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Ask Dimitry K., Esq. Your Own Question
Dimitry K., Esq.
Dimitry K., Esq., Attorney
Category: Legal
Satisfied Customers: 41221
Experience:  Multiple jurisdictions, specialize in business/contract disputes, estate creation and administration.
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I live in a retirement community that is a not-for profit corporation.

Customer Question

I live in a retirement community that is a not-for profit corporation. We have a social committee that is separate and apart from the corporation, that runs entertainment and dinner functions and keeps any money that is over and above the costs in their own bank account. These funds are used to purchase items for the social committee to use in their functions and once or twice a year put on a free program for all residents. Our new president declared that it is illegal for the committee to keep those funds for its own use and demands that they be turned over to the corporation for their use on other things, even though no salaries, dividends or any other personal use of these funds has ever been directed. Can they accumulate these funds and do what they want to with the money that is accumulated over expenses as long as it’s spent for the good of the community? The amount is generally less that $1,000.00 and more often only in the low hundreds. Is there a limit as to how much can be accumulated in a “slush” fund? They like to keep some funds available for emergencies and since they are charged with maintaining the kitchen and sound equipment, anything can happen.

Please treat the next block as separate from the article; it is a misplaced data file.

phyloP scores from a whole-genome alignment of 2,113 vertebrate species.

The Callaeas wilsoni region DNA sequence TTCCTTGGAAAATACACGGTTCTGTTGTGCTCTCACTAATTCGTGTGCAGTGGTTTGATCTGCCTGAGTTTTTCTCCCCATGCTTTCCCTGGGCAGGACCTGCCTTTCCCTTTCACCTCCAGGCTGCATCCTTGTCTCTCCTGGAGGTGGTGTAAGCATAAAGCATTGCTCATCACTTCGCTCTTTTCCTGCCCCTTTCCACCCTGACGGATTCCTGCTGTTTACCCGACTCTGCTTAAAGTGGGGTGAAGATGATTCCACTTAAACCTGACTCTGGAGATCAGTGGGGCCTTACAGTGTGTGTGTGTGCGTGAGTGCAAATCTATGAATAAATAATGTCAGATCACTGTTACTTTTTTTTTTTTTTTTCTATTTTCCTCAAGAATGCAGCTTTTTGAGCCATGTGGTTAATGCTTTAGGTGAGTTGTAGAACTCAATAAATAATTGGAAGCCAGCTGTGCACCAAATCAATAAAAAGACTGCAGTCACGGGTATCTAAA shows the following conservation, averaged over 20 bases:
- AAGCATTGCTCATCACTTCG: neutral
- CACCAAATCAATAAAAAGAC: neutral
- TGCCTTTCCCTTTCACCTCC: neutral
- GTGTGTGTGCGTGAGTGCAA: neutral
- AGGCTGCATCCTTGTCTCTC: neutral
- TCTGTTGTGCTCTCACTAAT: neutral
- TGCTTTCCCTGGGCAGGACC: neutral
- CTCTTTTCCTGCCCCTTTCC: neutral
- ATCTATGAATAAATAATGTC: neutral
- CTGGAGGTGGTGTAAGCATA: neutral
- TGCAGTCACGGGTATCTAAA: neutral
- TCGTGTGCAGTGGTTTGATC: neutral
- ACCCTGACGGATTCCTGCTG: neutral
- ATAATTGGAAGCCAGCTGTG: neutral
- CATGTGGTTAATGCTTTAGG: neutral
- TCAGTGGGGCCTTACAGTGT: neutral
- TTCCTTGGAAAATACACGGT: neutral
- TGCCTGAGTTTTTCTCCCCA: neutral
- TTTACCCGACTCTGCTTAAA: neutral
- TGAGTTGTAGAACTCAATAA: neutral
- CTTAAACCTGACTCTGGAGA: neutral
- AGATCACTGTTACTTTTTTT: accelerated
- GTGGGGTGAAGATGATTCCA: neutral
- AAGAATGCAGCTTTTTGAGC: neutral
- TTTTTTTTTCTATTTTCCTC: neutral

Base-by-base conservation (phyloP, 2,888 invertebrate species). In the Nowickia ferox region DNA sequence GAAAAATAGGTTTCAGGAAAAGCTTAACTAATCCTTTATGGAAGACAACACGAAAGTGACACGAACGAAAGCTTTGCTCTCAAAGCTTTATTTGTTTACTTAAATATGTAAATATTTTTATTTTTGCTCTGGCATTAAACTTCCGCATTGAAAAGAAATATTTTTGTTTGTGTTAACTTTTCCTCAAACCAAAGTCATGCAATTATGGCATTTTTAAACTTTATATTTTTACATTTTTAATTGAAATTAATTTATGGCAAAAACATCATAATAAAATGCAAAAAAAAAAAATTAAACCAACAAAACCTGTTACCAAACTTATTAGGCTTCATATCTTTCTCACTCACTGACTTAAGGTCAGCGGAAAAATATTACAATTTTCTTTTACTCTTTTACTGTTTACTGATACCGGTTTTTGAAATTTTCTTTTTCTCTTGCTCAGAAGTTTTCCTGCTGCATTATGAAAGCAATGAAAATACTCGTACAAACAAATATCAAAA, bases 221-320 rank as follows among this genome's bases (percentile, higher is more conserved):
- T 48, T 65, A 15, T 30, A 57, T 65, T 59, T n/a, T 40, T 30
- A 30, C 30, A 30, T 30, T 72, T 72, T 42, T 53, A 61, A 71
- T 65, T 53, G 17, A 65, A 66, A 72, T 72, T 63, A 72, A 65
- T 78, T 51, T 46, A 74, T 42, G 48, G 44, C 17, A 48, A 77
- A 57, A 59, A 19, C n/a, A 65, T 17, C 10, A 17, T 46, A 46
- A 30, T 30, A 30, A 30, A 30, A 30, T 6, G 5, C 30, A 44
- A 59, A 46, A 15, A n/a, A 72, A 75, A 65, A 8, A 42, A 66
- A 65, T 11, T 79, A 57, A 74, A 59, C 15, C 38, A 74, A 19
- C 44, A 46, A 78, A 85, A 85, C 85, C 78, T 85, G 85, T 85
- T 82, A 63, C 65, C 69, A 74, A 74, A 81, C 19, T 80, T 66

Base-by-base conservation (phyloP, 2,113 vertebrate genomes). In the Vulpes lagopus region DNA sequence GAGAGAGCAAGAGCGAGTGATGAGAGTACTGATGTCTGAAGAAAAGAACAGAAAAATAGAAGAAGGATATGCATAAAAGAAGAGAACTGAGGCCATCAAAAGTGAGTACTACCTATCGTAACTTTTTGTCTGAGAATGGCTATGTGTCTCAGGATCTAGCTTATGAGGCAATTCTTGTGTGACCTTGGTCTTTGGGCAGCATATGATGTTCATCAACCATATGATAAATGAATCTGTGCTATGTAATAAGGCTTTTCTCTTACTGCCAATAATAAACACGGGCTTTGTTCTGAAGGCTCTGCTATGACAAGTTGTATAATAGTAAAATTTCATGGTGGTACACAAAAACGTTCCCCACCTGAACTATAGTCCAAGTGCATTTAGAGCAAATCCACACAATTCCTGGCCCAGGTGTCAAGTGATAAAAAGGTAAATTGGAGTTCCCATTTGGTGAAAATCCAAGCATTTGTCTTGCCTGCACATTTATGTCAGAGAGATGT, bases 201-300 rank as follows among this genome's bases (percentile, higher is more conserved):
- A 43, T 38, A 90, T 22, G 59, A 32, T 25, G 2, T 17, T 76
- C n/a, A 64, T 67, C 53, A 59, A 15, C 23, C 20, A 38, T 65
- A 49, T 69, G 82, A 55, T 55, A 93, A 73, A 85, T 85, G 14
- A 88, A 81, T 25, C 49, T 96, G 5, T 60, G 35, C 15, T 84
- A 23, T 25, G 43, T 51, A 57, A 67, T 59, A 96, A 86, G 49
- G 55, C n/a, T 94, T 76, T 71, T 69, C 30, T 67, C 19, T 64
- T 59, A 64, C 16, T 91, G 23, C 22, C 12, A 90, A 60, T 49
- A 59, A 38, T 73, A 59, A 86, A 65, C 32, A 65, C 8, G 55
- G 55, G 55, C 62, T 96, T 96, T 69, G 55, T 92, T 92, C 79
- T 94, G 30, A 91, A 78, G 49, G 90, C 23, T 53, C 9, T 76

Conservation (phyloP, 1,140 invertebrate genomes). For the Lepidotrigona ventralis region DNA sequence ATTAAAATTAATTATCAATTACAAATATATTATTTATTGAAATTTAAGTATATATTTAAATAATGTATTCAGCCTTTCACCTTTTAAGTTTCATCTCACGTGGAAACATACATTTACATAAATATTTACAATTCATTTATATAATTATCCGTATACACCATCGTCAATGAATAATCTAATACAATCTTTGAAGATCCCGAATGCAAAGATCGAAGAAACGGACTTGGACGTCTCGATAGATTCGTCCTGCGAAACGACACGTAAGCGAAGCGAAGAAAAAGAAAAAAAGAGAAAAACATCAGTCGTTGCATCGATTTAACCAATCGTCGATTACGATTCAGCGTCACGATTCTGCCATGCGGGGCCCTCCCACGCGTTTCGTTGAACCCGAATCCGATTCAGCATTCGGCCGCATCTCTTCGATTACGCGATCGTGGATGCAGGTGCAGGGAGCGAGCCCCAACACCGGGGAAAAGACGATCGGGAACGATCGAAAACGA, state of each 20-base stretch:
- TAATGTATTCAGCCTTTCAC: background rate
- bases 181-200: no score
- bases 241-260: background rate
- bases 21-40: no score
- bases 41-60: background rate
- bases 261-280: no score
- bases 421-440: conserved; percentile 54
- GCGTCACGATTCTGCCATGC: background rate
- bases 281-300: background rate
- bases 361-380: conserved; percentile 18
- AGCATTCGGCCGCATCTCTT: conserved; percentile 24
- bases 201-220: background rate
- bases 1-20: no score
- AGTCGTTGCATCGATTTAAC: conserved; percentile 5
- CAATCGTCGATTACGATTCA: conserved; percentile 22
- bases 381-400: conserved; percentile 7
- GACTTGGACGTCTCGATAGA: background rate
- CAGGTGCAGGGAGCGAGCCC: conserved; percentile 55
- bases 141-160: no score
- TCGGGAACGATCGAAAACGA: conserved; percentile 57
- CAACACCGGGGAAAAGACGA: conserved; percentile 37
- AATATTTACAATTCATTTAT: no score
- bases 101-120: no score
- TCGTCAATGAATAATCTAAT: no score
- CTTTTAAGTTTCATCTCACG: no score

Submitted: 3 years ago.
Category: Legal
Expert:  Dimitry K., Esq. replied 3 years ago.
Thank you for your question. Please permit me to assist you with your concerns.

You mentioned that this 'social committee' is not really part of the corporation. Could you explain a bit? Is this social committee just a separate and a stand-alone group of homeowners, or are the members put forth by the Board of the retirement community?
Customer: replied 3 years ago.

They are residents of the community who volunteer to provide for the entertainment of other residents in a community clubhouse. They appoint their own chairman and committee members. The Board of officers for the community corporation do not get involved in any social activities.

Expert:  Dimitry K., Esq. replied 3 years ago.

Thank you for your follow-up, Bob.

If this is wholly separate, then the Board has no right or basis to exert any control over the committee, or demand that they provide the funds over to the Board. The Board would have a basis if they appointed some or all of the committee members (as then it becomes an extension of the corporation), or if the corporation formally put in place via bylaws that any committees are part of the corporation umbrella. Otherwise they have no basis of control and no basis to demand funds. These funds appear to not be dues but independently raised, which means that the corporation has no right to those assets.

Good luck.